Black Fish Sound and Beyond

May 06, 2019 - National Geographic Sea Lion

Sunrise found National Geographic Sea Lion cruising north in Johnstone Strait, under a heavy marine layer of clouds. Small openings of sunlight peeked through the clouds, lighting the mountain tops of Vancouver Island. Just after breakfast our ship made a sharp right turn into Black Fish Sound, where we spent the morning exploring in and around many inlets and small islands. We found two humpback whales, many sea birds, and a large haul out of Steller sea lions. As the sun rose in the sky, what struck many of us was the unending beautiful scenery. All one had to do was turn in a different direction to find another gorgeous set of mountains, forests, and rocky shores tipping into the sea.

From our morning stop, our vessel made her way north to Cormorant Island to spend the remainder of the day in Alert Bay. Our first visit to an indigenous village would include a stop at the U’mista Cultural Center and a in depth introduction to the world of the Kwakwakaka’wakw people of the Northwest Coast of British Columbia. Of primary importance here is the P’asa or Potlatch. As Barb Cranmer, a well-known film maker from Alert Bay has said, “Our ceremonial regalia and masks connect us to our ancestral roots and make us a distinct people.”

To understand these words with even more depth, we walked a short distance to the traditional Big House, or the Gukwkzi of Alert Bay. There we were both guest and witness to a cultural sharing experience with the T’sasala Cultural Group. Seeing elders, those younger, and the children of this group of Kwakwakaka’wakw people was inspiring to all. At the end of the exhibition dances, we were all invited out onto the packed dirt floor for a chance to share in the joy of dancing around a fire and being a part of a living culture.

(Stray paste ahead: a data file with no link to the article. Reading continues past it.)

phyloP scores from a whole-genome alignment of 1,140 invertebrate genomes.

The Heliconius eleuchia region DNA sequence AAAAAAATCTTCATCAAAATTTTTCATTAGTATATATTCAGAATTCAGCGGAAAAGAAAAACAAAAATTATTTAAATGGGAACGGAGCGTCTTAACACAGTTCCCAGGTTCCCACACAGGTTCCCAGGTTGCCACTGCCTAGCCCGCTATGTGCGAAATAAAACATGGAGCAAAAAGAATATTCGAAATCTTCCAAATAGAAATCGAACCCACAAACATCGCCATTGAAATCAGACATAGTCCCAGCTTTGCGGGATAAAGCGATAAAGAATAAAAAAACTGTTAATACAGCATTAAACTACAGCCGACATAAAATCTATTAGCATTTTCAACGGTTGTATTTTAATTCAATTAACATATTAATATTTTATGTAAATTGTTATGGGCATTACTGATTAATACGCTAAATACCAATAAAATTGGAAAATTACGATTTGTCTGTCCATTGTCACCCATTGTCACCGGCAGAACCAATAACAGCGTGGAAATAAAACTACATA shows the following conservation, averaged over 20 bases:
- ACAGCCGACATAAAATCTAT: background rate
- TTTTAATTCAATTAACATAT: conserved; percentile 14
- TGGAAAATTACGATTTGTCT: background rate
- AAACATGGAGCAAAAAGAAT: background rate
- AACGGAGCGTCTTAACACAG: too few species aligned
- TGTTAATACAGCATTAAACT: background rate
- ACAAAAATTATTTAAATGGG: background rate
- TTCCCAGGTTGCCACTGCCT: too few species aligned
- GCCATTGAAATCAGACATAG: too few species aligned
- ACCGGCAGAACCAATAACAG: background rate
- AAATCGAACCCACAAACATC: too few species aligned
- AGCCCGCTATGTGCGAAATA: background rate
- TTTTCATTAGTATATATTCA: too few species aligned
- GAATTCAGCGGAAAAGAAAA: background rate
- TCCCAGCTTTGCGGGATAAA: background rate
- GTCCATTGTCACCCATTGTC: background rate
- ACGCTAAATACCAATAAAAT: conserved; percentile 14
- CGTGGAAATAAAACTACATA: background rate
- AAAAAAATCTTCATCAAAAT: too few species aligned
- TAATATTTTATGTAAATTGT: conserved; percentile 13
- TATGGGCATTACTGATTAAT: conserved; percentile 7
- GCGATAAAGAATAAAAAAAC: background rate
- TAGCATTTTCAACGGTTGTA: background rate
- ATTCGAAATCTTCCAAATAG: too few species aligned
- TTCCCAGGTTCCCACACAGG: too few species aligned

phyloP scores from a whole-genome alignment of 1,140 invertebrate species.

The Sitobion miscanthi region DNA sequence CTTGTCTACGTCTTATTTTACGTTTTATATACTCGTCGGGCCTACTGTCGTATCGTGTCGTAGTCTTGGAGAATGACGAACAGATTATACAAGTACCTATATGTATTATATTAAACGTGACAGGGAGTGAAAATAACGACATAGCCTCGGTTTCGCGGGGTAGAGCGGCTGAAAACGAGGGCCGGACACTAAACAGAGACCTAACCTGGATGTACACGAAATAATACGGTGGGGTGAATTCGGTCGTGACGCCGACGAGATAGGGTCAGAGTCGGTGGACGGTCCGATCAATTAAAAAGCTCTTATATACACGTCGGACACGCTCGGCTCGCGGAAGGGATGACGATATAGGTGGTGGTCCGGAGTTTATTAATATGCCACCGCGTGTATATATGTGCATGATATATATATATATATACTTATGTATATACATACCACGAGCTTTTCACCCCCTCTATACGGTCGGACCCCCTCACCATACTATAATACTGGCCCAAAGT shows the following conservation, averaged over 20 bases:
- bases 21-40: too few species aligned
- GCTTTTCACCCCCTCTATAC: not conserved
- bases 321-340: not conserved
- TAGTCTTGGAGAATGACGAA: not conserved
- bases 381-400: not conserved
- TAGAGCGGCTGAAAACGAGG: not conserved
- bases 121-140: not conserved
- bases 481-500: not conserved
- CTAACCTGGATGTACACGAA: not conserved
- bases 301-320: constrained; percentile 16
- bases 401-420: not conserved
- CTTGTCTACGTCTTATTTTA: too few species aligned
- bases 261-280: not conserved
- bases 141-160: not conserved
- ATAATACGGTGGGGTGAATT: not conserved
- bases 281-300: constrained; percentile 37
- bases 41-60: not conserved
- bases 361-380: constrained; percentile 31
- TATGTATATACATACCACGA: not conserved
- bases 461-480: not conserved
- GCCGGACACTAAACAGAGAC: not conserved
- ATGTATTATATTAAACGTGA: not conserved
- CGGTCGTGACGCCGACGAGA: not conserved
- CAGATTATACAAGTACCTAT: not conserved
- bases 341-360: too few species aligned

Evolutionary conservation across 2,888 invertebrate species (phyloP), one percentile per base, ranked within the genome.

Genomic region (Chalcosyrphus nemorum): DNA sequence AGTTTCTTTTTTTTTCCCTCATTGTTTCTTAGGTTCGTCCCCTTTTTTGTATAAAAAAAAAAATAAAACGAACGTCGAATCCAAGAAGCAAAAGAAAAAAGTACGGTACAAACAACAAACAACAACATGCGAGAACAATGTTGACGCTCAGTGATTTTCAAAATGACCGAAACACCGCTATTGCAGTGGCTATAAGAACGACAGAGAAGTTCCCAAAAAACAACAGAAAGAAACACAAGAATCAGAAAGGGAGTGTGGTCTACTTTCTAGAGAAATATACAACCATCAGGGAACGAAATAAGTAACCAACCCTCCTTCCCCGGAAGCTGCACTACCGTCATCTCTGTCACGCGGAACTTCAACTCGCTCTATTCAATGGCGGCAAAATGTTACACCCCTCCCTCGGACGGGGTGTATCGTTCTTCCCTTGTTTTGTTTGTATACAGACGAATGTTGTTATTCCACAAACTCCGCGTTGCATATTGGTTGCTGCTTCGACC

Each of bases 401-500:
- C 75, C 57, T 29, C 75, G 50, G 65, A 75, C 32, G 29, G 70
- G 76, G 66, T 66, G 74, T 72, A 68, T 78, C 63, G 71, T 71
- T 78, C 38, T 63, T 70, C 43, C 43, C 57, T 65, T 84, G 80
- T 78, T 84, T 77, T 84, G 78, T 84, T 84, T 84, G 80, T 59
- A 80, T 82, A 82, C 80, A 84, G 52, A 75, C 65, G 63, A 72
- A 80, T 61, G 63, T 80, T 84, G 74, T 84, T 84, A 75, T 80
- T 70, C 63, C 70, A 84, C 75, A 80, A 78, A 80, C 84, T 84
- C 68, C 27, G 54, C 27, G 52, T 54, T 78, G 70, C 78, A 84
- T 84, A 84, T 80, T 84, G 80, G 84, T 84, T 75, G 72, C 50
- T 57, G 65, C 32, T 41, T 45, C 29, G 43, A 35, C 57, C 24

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About the Author

Sharon Grainger

Naturalist/Certified Photo Instructor

Sharon’s degrees in Psychology and Anthropology from Eastern Washington University have given her a good base to pursue her profession as a naturalist and photographer. With five generations of artists behind her, she has developed a portfolio of images covering many interests including indigenous cultures, ethnobotany, natural and cultural history. Photography gives voice and interpretation to her experience of the world. Spending many years with Native peoples has dramatically affected her attitude towards how and what she sees. She recognized, through these experiences, the diversity of peoples around the world. This began a lifelong curiosity about the variety of ways in which different cultures relate to each other and this planet.

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